by Stephen Downes
Aug 28, 2015
Educational Innovation as a Verb, Not a Noun
Inside Higher Ed,
To me this is old news because the model has been repeated frequently inside NRC to describe the organizational changes we've undertaken over the last few years. But it's worth posting this link because it's a lucid account from someone close to the source and because it describes a trend coming to an institution near you. It's based on a "‘triple play’ framework of exploration-experimentation-exploitation seems to me to give us a working criterion for innovation as an overall process:
- Discovering new knowledge or ideas (including both invention and discovering what others may have begun to do)
- Translating and testing the new idea or knowledge as a working artifact (product, service or practice)
- Adapting and extending the artifact for wider use to generate organizational/social value."
The big change at our institution was move down the criteria, to shift from "discovering new knowledge" to "translating and testing" and even "adapting and extending". The view has been that there is no shortage of discovery (especially in Canada) but that there is a greater need to adapt knowledge to create social and commercial value. But I fear this will become a wider trend absorbing all our institutions.
Data, Technology, and the Great Unbundling of Higher Education
Ryan Craig, Allison Williams,
Unlike the dull-as-dishwater set of priorities listed by Kenneth Green, this post has some more exciting projections about the future of technology in higher education. But it should be noted that this comes at a cost - a crisis in traditional institutions, a crisis that has been slow to develop but is now approach a crest: "In a survey of 368 small private colleges and midsize state universities, 38 percent failed to meet their 2014–15 budget for both freshman enrollment and net tuition revenue.... Like the retailer and restaurant markets, the middle of the higher education market is being hollowed out from both the top and the bottom."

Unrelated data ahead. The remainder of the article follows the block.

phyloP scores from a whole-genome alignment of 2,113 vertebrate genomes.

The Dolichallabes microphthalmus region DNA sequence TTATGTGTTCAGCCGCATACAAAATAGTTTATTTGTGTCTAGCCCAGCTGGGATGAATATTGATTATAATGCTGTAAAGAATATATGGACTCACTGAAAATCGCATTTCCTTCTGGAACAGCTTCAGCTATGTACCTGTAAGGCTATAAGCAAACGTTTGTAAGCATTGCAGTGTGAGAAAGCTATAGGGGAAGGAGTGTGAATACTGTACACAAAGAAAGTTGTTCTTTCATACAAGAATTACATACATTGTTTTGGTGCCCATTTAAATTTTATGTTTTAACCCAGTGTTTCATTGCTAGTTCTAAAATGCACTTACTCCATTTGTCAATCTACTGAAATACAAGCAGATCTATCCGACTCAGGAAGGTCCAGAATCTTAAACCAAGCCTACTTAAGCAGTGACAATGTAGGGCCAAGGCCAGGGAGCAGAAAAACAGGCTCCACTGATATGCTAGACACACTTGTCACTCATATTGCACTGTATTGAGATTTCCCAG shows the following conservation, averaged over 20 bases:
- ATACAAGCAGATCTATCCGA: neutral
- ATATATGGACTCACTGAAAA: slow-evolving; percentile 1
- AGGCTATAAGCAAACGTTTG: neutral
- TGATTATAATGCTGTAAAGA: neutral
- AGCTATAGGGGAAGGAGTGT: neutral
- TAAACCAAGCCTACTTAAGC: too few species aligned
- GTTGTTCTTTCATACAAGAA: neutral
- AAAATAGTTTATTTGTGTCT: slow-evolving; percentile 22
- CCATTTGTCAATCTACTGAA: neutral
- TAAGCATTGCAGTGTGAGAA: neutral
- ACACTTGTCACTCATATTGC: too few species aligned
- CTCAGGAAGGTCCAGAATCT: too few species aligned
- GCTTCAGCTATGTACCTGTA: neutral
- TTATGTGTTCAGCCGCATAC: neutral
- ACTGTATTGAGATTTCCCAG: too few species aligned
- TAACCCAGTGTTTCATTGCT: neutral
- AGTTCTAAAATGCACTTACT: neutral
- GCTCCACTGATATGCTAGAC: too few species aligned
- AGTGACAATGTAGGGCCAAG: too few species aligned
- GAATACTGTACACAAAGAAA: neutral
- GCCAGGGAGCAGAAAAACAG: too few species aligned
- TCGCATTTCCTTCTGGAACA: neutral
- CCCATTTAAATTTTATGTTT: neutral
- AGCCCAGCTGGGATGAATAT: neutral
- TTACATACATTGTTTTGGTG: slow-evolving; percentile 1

Let's look at what we can do if we get it right:
- Accessibility - "Yet before digital delivery transformed distance learning to online degrees, accessibility was not universal."
- Affordability - "the real higher education story of the decade is the crisis of affordability. Current and recent students amass unprecedented debt loads by the time they graduate.... online delivery should be a solution to the crisis of affordability." - "Solving for Affordability: Competency-Based Learning"
- Efficacy - "If any product or service should be designed so that a stoned freshman can figure it out, it should be higher education." - "Solving for Efficacy: Adaptive Learning and Gamification"
This is a good article. I don't necessarily agree that competency and cradle-to-job design is the way of the future, but there is no question the 'unbundling' described by the authors is.
"In an era of unbundling, when colleges and universities need to move from selling degrees to selling EaaS subscriptions, the winners will be those that can turn their students into "students for life"—providing the right educational programs and experiences at the right time. This becomes possible when individuals own their competencies and allow institutions to manage their profiles, suggesting educational programs and even employment." Oh - but are universities ready for that?
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